How Data Is Increasing Innovation In The Financial Services Industry

How Data Is Increasing Innovation In The Financial Services Industry

How data is shaping innovation in the financial services industry

The financial services industry - whether that’s banks, advisors, insurers, managed funds, or other entities - has often been on the frontier of data analytics and evidence-based analysis when it comes to managing money.That being said, in the digital age, data can give you more than just risk profiles and stock predictions. Data, and specifically “Big Data” from an array of sources, is now helping to grow the industry by offering better products, making things more accessible, and more customer-friendly. 

Financial services has always been a slow starter

Surprisingly, many studies show that financial services have been a relatively slow starter in this space. Morgan Stanley’s Digitalisation Index looks at the digital integration and maturity of 34 key sectors. Out of those 34, financial services recently ranked 18th, behind even oil & gas and utilities. While there are some examples of digital development in financial services, such as the growing prevalence of banking mobile apps and investment platforms like Sharesies, there is still a long way to go for the rest of the industry. Even the European Banking Foundation has recently indicated an increasing emphasis on digital, data-driven services and products in the financial services industry in the EU.

The way forward

Using data and digital analysis to offer more customer-orientated products and services not only makes the current experience more streamlined and helpful for current users, but also makes them more enticing and attractive for potential new ones. This is particularly so in financial services, where your average prospective investors can be slightly intimidated or confused about starting out. Before the digital revolution in the financial space, investment platforms and banking services were either done with pen-and-paper or in exclusive high-rise offices. These days, what was once a foreign world for many customers is available at the tap of a button.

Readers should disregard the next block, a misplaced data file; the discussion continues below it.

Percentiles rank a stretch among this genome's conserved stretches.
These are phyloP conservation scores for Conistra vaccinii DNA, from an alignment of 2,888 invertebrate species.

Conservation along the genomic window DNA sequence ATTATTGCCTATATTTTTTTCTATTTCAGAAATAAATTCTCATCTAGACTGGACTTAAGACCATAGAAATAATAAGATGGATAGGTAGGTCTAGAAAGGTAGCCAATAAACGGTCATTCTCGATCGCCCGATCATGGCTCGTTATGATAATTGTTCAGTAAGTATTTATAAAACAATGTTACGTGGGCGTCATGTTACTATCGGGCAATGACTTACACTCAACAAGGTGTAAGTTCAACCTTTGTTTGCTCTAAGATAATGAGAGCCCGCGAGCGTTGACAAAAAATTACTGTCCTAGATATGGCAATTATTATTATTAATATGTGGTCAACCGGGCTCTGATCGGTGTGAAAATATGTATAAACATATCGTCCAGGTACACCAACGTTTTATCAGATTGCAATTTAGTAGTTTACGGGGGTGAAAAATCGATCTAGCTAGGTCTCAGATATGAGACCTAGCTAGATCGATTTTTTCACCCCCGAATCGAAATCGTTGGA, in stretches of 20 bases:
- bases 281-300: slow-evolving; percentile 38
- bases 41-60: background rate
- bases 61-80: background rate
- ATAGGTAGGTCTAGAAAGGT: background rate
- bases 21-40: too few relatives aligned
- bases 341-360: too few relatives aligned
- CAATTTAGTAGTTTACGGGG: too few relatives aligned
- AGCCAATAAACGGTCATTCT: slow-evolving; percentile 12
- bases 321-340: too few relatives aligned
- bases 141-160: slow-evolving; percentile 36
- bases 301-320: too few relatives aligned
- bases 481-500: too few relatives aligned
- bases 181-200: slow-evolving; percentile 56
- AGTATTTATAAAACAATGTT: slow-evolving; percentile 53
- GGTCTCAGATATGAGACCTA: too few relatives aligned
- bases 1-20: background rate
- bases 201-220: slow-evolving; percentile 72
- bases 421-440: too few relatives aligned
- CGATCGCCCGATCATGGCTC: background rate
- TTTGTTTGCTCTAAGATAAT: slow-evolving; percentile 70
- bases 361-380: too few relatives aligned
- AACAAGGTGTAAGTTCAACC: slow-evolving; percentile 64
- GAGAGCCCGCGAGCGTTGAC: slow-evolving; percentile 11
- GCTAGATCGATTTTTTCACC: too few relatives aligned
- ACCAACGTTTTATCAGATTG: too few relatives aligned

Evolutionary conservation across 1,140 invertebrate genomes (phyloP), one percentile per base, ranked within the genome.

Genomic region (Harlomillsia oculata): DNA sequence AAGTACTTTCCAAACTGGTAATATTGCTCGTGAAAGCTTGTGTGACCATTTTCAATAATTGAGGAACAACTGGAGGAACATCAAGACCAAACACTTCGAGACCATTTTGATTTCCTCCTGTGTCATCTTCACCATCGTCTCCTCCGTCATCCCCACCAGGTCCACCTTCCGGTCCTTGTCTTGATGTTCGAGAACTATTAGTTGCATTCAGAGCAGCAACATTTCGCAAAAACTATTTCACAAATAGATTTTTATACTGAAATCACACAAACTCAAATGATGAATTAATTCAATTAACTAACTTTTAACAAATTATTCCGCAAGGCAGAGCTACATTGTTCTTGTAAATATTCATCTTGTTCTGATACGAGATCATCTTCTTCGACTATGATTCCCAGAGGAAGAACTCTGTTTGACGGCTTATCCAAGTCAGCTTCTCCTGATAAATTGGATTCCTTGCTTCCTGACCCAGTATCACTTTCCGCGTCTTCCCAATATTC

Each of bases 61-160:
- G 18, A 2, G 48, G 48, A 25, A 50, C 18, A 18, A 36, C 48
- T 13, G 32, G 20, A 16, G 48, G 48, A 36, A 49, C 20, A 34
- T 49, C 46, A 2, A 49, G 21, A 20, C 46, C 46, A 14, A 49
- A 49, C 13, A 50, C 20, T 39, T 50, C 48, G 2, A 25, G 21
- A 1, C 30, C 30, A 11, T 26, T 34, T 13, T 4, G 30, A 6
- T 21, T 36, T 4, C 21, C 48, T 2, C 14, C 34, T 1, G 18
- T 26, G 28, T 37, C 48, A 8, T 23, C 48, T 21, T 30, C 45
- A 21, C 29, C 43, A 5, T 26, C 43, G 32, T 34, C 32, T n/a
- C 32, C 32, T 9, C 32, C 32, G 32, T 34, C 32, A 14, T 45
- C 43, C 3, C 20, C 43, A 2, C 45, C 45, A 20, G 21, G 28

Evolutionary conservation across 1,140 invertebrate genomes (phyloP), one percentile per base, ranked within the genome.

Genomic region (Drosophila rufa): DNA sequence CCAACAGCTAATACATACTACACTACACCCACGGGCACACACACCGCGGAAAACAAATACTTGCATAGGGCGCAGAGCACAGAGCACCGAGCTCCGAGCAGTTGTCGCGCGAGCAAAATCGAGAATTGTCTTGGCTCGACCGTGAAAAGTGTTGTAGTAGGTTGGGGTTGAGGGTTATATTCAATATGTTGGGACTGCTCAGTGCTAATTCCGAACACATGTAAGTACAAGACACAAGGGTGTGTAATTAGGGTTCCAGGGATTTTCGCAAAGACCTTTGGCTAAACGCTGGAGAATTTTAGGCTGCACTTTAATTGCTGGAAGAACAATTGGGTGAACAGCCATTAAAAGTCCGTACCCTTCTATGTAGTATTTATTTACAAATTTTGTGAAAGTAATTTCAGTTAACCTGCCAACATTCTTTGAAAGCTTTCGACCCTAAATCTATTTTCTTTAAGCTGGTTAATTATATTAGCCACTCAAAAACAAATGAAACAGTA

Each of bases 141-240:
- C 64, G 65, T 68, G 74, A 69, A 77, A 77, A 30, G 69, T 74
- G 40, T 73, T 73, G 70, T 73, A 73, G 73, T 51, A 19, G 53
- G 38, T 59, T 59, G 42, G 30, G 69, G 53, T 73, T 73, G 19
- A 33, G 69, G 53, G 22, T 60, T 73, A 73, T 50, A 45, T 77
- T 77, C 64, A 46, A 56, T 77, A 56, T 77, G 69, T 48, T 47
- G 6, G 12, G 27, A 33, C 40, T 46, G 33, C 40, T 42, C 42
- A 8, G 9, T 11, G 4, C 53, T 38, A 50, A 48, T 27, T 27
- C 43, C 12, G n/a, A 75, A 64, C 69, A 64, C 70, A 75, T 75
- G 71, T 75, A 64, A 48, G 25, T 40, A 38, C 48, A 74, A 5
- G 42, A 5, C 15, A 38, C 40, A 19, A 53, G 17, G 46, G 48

Using available data on a range of inputs such as investor trends, spending patterns, or even online sentiment and SEO data, financial service businesses can tailor their offering to truly tap into what potential customers need and want. With large swathes of the population only more anxious and risk-averse due to the COVID-19 pandemic, there is a real place for more personalised, deeper financial advice. Rather than receiving cookie-cutter advice templates or intuitive suggestions that miss the mark, customers can be offered a personalised or targeted service based on what similar investors, borrowers, or spenders have favoured.

Market leaders

The market leaders are showing how it’s done. US-based financial app HelloWallet parsed through the data on 130,000 different financial products, without any outside influence or advertised products, and analysed which products would suit which type of investor in order to provide quick and effective advice. There’s also Nutmeg, an online investment management service that takes users’ saving/investing goals and preferences and uses data to come up with recommended investment options. In New Zealand specifically, Sharesies implemented market research to figure out the questions people ask around investing, and developed a strong, customer-orientated, no-frills investment platform. Analysing SEO and sentiment data can strengthen this aspect of a financial product and optimise what you’re rolling out to users.

With the vast majority of people managing their money and interacting digitally rather than manually, the data being created is incredibly deep. Soon enough, any financial service businesses that aren’t using it will be dinosaurs. There are examples to follow everywhere you look, whether it’s as simple as Sharesies providing detailed and keyword-heavy articles to help new investors, or as complicated as banking apps monitoring spending or investing patterns to make suggestions based on customer behaviour. It’s not about being the first, it’s just about using what you have available to you in effective ways. In any industry, and particularly financial services, intelligent use of data-driven insights can put you on the fast track to happy customers and sustainable growth.

by Frankly

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